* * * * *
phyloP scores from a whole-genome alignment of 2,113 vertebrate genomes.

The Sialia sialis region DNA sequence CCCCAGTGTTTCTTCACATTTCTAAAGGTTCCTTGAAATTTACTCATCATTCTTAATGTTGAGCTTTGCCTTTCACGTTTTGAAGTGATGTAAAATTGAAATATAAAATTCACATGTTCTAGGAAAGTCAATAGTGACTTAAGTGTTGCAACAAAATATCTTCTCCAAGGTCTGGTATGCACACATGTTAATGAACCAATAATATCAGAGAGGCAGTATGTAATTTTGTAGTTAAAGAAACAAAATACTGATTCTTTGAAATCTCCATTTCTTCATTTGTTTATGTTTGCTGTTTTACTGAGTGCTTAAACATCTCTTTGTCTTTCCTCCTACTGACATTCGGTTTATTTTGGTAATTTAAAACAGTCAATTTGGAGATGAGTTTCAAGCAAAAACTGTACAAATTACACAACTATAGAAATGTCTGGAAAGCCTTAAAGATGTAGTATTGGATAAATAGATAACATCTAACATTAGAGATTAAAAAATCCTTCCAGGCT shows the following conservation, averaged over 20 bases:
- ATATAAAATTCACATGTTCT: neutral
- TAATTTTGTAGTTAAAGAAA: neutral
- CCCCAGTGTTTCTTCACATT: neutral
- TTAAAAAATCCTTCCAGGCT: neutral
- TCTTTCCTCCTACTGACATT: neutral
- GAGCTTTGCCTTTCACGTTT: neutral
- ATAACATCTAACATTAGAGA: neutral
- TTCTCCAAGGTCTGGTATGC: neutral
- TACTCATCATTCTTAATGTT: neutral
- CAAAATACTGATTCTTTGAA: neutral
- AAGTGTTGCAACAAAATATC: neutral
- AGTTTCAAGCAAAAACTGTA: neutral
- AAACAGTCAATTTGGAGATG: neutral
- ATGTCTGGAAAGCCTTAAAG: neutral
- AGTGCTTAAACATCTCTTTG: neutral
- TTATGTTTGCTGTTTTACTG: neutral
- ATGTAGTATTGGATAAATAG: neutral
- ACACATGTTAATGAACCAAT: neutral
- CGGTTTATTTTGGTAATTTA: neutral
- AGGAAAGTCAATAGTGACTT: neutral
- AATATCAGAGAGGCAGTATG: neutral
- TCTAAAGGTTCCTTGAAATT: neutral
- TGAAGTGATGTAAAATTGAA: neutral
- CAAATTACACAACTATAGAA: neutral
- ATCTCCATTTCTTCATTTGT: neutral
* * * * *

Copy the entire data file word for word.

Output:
phyloP scores from a whole-genome alignment of 2,113 vertebrate genomes.

The Sialia sialis region DNA sequence CCCCAGTGTTTCTTCACATTTCTAAAGGTTCCTTGAAATTTACTCATCATTCTTAATGTTGAGCTTTGCCTTTCACGTTTTGAAGTGATGTAAAATTGAAATATAAAATTCACATGTTCTAGGAAAGTCAATAGTGACTTAAGTGTTGCAACAAAATATCTTCTCCAAGGTCTGGTATGCACACATGTTAATGAACCAATAATATCAGAGAGGCAGTATGTAATTTTGTAGTTAAAGAAACAAAATACTGATTCTTTGAAATCTCCATTTCTTCATTTGTTTATGTTTGCTGTTTTACTGAGTGCTTAAACATCTCTTTGTCTTTCCTCCTACTGACATTCGGTTTATTTTGGTAATTTAAAACAGTCAATTTGGAGATGAGTTTCAAGCAAAAACTGTACAAATTACACAACTATAGAAATGTCTGGAAAGCCTTAAAGATGTAGTATTGGATAAATAGATAACATCTAACATTAGAGATTAAAAAATCCTTCCAGGCT shows the following conservation, averaged over 20 bases:
- ATATAAAATTCACATGTTCT: neutral
- TAATTTTGTAGTTAAAGAAA: neutral
- CCCCAGTGTTTCTTCACATT: neutral
- TTAAAAAATCCTTCCAGGCT: neutral
- TCTTTCCTCCTACTGACATT: neutral
- GAGCTTTGCCTTTCACGTTT: neutral
- ATAACATCTAACATTAGAGA: neutral
- TTCTCCAAGGTCTGGTATGC: neutral
- TACTCATCATTCTTAATGTT: neutral
- CAAAATACTGATTCTTTGAA: neutral
- AAGTGTTGCAACAAAATATC: neutral
- AGTTTCAAGCAAAAACTGTA: neutral
- AAACAGTCAATTTGGAGATG: neutral
- ATGTCTGGAAAGCCTTAAAG: neutral
- AGTGCTTAAACATCTCTTTG: neutral
- TTATGTTTGCTGTTTTACTG: neutral
- ATGTAGTATTGGATAAATAG: neutral
- ACACATGTTAATGAACCAAT: neutral
- CGGTTTATTTTGGTAATTTA: neutral
- AGGAAAGTCAATAGTGACTT: neutral
- AATATCAGAGAGGCAGTATG: neutral
- TCTAAAGGTTCCTTGAAATT: neutral
- TGAAGTGATGTAAAATTGAA: neutral
- CAAATTACACAACTATAGAA: neutral
- ATCTCCATTTCTTCATTTGT: neutral